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We Dont Talk About That: An Amazing Story of Survival

4.33  ·  Rating details ·  24 ratings  ·  10 reviews
Millions of women were abused and raped during the final stages of WW II, and while the attitude among many survivors is “We don’t talk about that”, this woman has found the courage to place her memories on record.

Growing up in a rural village in Pomerania, Gila’s tranquil life turned tragic when the fighting approached her neighborhood. Her father was captured and taken
Kindle Edition, 239 pages
Published April 24th 2014 by FriesenPress (first published April 23rd 2014)
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Nikki Landis
Aug 09, 2017 rated it it was amazing
Some stories must be told, no matter how disturbing, horrible, or unbelievable they may seem. Some truths devastate because you can't imagine how they are possibly true. You DON'T WANT them to be true. How can such brutality exist? How can one individual possibly survive after so much horror? How much can the human spirit endure and bounce back from the brink of destruction and continue on?

This book, I think, is probably one of the most emotional and life changing stories I have ever read. It tr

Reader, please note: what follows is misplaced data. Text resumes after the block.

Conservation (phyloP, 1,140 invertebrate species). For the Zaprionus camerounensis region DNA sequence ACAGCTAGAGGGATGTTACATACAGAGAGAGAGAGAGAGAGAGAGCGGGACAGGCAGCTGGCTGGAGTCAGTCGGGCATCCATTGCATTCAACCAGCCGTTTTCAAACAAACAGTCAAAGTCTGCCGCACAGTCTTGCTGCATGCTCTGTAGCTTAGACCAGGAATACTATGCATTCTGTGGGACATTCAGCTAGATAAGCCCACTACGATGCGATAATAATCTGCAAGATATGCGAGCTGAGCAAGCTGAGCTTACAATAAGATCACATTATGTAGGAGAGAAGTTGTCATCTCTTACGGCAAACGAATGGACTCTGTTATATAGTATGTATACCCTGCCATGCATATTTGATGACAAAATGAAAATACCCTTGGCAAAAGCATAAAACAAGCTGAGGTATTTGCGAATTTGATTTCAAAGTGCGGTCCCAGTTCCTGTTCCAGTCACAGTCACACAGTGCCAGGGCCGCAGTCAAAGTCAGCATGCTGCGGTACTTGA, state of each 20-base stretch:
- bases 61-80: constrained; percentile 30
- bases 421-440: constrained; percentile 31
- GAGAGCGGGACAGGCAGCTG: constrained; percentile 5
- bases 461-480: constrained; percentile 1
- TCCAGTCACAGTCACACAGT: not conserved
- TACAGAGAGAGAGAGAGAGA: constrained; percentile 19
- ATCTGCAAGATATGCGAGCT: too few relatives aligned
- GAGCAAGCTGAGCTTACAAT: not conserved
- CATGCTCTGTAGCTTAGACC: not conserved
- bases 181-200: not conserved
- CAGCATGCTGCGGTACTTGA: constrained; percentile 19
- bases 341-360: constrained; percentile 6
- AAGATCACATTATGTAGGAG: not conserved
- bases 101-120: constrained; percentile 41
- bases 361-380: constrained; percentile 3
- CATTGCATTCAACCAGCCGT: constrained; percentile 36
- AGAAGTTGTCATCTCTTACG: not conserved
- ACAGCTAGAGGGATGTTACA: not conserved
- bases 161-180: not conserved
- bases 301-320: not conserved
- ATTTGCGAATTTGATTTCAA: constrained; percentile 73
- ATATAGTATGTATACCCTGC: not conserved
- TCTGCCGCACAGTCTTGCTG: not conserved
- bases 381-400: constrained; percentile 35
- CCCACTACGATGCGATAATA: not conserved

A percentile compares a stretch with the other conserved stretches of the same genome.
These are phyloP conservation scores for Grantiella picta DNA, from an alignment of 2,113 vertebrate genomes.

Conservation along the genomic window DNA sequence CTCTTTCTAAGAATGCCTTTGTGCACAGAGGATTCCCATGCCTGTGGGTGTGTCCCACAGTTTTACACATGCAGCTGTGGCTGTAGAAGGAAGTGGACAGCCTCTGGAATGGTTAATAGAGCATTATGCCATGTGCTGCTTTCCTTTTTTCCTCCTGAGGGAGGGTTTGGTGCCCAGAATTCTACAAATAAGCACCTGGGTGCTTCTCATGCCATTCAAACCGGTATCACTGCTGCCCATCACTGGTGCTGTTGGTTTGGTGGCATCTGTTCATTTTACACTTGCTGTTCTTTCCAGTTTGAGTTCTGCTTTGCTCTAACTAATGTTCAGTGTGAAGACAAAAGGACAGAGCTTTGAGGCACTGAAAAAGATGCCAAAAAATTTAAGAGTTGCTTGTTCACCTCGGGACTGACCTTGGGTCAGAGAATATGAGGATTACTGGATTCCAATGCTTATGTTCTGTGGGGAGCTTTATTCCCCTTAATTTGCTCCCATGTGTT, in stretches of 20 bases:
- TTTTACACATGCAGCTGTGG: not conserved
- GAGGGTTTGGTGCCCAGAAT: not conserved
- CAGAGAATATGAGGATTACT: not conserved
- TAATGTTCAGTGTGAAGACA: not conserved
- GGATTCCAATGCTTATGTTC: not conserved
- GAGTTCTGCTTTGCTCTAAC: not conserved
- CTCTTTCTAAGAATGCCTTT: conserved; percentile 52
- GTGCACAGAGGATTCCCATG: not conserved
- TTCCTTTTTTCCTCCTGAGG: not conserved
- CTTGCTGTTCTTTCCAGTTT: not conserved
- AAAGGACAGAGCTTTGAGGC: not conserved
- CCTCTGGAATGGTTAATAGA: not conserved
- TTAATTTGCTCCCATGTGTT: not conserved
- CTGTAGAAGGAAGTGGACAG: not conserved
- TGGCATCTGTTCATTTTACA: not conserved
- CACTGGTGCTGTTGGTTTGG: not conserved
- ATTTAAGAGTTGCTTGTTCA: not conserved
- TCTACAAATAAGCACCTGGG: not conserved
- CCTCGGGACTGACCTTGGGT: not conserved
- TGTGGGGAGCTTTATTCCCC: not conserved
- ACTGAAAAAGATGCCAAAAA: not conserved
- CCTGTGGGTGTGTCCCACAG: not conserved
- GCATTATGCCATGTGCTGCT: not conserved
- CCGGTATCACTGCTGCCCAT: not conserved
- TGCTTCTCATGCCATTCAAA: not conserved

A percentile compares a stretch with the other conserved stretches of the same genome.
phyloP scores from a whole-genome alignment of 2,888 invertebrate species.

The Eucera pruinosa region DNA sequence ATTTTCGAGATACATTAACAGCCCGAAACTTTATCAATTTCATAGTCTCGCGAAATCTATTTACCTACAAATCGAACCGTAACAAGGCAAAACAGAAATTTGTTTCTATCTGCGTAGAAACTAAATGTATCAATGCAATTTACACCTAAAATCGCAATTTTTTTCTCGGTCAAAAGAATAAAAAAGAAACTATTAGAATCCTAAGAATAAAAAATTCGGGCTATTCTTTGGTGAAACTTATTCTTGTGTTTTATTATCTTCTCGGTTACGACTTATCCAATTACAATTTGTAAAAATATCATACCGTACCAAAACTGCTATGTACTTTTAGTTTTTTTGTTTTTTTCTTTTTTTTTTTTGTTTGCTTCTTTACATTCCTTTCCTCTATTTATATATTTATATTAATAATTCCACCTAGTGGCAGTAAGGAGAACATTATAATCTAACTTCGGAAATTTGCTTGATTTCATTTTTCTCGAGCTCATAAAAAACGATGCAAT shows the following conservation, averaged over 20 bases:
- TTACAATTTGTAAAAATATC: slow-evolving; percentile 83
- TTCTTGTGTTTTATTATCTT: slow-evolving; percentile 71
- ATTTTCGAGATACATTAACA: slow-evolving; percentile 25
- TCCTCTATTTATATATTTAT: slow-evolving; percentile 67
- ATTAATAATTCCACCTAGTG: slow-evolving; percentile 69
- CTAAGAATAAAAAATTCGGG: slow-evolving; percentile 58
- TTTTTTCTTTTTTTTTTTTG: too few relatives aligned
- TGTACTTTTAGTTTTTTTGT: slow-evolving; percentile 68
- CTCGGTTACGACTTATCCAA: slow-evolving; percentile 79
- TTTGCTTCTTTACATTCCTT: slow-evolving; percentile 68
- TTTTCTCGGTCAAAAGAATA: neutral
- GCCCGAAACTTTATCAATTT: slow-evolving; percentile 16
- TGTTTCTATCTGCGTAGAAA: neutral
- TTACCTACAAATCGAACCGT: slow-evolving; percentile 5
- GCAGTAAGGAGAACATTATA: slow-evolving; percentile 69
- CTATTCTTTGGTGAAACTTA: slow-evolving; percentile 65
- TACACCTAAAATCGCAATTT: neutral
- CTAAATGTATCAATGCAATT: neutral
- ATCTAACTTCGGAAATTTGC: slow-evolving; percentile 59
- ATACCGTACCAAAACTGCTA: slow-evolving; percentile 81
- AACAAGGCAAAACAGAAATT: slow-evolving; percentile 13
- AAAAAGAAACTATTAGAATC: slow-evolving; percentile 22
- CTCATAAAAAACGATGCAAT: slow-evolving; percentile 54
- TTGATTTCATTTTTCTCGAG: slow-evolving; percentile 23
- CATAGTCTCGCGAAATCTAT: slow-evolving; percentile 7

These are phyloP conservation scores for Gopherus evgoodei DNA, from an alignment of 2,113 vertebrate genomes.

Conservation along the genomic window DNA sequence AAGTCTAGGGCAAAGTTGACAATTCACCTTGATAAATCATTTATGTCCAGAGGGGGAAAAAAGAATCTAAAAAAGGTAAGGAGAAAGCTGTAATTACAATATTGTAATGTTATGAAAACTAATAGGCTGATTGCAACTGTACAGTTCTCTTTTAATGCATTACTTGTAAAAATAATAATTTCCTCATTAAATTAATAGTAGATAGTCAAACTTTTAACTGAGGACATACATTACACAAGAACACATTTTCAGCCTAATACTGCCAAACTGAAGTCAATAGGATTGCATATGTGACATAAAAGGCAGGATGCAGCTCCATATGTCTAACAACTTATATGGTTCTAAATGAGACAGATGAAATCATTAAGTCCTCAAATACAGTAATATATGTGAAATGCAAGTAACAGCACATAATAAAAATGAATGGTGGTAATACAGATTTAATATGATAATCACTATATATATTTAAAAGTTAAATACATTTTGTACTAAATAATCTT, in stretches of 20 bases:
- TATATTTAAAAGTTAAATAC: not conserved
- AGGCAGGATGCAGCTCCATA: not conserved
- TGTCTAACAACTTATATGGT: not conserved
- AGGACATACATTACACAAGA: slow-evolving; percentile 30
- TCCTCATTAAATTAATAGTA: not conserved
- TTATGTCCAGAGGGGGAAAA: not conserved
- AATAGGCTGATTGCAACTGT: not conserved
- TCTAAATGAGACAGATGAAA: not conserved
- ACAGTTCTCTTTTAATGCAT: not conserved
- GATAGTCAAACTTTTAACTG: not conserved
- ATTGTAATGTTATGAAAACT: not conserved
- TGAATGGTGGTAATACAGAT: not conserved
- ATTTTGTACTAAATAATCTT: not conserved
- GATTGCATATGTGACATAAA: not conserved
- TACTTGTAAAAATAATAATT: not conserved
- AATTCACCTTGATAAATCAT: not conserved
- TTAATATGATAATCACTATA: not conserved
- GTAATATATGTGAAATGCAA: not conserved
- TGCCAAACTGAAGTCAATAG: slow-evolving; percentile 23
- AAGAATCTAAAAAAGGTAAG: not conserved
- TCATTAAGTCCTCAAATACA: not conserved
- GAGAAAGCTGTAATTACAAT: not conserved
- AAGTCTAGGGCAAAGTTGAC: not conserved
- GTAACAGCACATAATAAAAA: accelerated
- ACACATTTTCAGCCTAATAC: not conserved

Rose Scott
Oct 04, 2017 rated it it was amazing
“We don’t talk about that” is the fitting title for this revealing memoir of a woman who lost her childhood, her home and her innocence to a war that extended into what should have been peacetime.
Roeder’s begins by taking the reader back in time, when cars, machinery and hot running water were still novelties in European village life as late as the 1930’s, when the Nazis came to power. But for ordinary people to speak out against them was to invite disaster on your family, job and standing in t
Trevor Cradduck
Aug 06, 2014 rated it it was amazing  ·  review of another edition
Recommends it for: Students of history
This was a book that was so very hard to put down. It reveals so much that it is no wonder that the title is "We don't talk about that". It is understandable that those who experienced the same traumas that befell the author at the close of WW II would not wish to refresh those memories. The author shows great courage in relating the story of her childhood during the war then the trek with her family "on the road to nowhere", living under the oppression of East Germany and even the abuse by a st ...more
Jun 06, 2020 rated it liked it  ·  review of another edition
Shelves: war-stories
This is a true story by an amazing woman who lived through WW2 in Pomerania, Germany (which became part of Poland after the war). Giselle (Gila) was 11 when the war came to her part of the world.
The book is a very simple read, written in the first person in a declarative style, just like she is sitting there telling you the story of her life - which in fact is what she does in this book.
Surprisingly, the "awful" part they don't talk about, doesn't take much time in this book. Perhaps that is a
Rather horrifying account of the treatment of German families-- particularly women and children--during the taking over of Eastern Germany by the Russians. My husband's family fled as refugees and he did not want me to read aloud. I found it fascinating.